With so many agencies, primarily federal, without their own proverbial maps on how to proceed in un-chartered waters, it necessitates new ways of doing business in order to meet the imminent needs from the Gulf Coast disaster.
Division and disagreement over funding and methods of appropriations, for recovery in the communities along the U.S. Gulf Coast, is knee deep in bureaucratic paper shuffling and politics the expanse of Hurricane Katrina herself. The challenge of disentangling the mistakes made before, during and after the storm has started by way of Congressional hearings, such as the one being held by the U.S. Senate’s Homeland Security and Governmental Affairs Committee. Thus far, more and more layers of dysfunction in the bowels of multiple bureaucracies are being revealed.
Unfortunately, for residents of Louisiana, Mississippi, Alabama, Texas and Florida who were victims of not only Hurricane Katrina but subsequent storms, Hurricane Rita and Hurricane Wilma, during the 2005 hurricane season, as well intentioned as lawmakers may be, politics has become an integral part of getting future help for hundreds of thousands still trying to rebuild their lives.
Senator Joseph Lieberman (D-CT), ranking member of the Senate Homeland Security and Governmental Affairs Committee, perhaps summed it up best when referring to missteps made by the federal government prior to Katrina’s coming ashore, stating, “An outrage on top of an outrage.” But his phraseology could apply to almost everything government and how it is choking on its own red tape. Hopefully, the hearings and the investigations will not derail the efforts of the responsible agencies on all levels of government, playing a game of catch-up, in expediting the housing and rebuilding needs of the displaced.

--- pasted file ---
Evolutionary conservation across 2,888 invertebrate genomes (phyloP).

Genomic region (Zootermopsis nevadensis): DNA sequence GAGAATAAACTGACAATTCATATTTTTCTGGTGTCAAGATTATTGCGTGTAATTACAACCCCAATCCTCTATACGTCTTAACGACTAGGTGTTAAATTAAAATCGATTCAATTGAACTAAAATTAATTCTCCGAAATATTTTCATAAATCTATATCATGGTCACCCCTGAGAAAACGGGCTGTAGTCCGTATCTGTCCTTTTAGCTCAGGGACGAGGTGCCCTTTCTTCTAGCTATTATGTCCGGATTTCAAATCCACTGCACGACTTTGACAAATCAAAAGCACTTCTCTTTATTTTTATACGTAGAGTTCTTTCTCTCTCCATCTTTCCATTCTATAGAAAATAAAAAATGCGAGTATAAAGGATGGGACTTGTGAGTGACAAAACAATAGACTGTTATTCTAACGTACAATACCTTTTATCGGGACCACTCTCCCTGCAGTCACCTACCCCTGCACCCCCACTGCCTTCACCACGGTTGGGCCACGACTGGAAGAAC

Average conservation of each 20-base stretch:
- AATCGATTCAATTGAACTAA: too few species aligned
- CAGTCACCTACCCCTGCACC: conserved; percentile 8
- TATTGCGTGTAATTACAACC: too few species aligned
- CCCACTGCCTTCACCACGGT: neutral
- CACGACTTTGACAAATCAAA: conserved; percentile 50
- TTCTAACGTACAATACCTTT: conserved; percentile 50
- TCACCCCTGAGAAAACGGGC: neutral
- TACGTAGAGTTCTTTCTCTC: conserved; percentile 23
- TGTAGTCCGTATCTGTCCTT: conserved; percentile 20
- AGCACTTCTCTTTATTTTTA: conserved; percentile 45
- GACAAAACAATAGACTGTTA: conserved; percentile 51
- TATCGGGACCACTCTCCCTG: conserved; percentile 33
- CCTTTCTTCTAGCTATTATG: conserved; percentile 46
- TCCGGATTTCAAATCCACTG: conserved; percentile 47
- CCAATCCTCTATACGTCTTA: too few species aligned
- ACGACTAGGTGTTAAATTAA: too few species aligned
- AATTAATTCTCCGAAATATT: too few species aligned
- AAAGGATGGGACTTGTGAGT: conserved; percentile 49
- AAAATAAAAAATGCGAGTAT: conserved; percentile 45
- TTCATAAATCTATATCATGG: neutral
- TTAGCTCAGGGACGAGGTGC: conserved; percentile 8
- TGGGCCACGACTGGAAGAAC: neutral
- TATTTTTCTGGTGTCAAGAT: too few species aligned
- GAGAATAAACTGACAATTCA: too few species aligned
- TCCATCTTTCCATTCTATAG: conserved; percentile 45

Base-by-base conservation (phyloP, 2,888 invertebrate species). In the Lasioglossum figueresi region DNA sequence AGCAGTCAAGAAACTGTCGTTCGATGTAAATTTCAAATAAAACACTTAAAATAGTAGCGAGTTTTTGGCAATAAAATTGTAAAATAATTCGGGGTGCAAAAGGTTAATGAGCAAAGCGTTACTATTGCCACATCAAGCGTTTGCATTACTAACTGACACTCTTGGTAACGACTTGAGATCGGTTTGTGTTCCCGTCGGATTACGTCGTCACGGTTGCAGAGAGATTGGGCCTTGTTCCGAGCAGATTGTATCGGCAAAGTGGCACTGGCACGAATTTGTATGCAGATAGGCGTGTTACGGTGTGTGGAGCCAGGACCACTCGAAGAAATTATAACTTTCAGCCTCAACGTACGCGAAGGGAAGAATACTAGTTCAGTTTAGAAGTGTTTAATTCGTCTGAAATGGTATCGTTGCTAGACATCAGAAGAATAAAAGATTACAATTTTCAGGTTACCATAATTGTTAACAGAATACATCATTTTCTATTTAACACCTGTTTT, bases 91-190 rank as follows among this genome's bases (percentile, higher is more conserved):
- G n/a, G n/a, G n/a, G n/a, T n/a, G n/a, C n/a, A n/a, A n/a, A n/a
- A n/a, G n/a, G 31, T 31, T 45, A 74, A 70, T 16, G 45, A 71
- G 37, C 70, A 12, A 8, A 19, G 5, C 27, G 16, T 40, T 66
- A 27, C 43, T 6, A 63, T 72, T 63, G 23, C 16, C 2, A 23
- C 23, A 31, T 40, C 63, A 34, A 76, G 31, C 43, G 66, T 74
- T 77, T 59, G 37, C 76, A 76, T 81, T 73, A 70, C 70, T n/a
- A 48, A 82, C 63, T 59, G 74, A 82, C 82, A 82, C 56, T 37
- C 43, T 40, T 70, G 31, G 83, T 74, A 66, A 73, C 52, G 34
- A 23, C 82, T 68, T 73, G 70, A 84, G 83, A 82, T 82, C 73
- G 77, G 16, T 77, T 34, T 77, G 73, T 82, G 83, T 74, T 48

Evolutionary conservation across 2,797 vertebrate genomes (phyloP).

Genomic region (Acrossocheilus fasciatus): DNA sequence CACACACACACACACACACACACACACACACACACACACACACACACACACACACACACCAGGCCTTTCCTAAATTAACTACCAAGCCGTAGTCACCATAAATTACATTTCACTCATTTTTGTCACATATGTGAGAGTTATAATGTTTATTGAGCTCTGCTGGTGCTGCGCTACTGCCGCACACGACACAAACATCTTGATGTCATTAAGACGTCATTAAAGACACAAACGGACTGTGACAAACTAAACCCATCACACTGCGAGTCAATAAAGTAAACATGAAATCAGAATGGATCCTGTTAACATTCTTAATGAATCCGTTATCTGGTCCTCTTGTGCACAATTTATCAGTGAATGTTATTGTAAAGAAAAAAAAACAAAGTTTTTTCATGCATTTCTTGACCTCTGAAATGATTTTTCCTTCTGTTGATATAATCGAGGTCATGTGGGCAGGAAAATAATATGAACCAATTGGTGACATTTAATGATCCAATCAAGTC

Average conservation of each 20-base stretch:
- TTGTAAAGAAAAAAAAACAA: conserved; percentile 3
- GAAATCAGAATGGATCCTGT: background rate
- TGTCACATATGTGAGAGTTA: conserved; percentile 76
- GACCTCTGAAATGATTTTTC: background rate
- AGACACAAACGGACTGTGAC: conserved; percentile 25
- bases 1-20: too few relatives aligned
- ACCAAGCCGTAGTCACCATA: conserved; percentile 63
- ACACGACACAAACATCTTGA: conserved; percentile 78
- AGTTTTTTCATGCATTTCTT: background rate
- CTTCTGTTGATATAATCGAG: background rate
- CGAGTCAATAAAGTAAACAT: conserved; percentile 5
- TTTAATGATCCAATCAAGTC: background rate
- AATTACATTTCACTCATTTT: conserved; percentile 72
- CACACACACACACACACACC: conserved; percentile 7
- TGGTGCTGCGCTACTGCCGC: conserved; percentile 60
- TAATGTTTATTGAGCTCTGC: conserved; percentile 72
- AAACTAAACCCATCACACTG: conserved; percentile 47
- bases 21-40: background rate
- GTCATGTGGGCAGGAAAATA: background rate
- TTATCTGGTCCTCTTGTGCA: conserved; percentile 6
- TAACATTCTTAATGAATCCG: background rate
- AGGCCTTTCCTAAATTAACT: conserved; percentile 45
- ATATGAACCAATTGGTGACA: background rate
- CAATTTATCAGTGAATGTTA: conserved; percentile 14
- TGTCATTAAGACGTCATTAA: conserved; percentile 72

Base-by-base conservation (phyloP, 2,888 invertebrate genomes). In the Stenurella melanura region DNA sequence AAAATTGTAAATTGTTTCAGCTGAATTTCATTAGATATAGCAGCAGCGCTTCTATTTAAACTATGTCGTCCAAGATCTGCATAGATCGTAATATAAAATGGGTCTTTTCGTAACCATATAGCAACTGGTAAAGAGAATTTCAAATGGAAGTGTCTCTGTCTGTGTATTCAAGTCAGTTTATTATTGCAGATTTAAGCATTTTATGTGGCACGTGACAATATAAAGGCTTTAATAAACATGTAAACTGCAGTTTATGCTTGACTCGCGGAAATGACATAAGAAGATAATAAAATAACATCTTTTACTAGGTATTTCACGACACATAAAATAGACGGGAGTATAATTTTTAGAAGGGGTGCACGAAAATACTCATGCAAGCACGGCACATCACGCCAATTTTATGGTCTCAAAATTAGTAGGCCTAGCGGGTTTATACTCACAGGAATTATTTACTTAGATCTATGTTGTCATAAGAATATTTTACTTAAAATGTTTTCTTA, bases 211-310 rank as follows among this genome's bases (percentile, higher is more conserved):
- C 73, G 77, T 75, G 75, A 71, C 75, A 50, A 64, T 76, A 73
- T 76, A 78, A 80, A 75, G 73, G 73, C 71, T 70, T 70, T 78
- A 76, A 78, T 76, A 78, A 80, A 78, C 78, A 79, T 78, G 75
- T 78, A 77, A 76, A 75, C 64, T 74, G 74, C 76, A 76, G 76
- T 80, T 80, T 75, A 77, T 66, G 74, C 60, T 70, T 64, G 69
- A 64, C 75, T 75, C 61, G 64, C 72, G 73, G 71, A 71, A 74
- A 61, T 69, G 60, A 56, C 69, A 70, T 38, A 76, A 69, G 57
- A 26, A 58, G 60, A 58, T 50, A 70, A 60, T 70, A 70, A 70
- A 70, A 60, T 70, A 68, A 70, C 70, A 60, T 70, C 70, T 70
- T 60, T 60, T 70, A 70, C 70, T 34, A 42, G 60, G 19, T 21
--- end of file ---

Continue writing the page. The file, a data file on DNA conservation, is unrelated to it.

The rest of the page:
While the federal government approved $67 billion dollars for emergency relief and long-term recovery in the Gulf Coast region over five months ago, the time frame in which it is to be disbursed and the breakdown for individual states has been met with both angst and approval depending upon the state. The necessary housing for homeowners as well as renters who no longer have inhabitable dwellings, has been a nightmare for Louisiana with thousands of people still living in hotels, motels and even retired merchant marine ships, with less than 2,000 living in trailers, as originally promised.
According to the Federal Emergency Management Agency (FEMA), there is a need for 85,000 trailers just in Louisiana in order to accommodate residents who have temporarily been living in hotels. But there remain discrepancies about how many evacuees actually are residing in over 6,000 hotels in several different states. FEMA admittedly does not know which Katrina victims are occupying over 25,000 subsidized hotel rooms or whether they have sought or have been denied FEMA aid. Due to the American Red Cross initially handling the hotel program, coordinating both housing and aid programs have become unwieldy.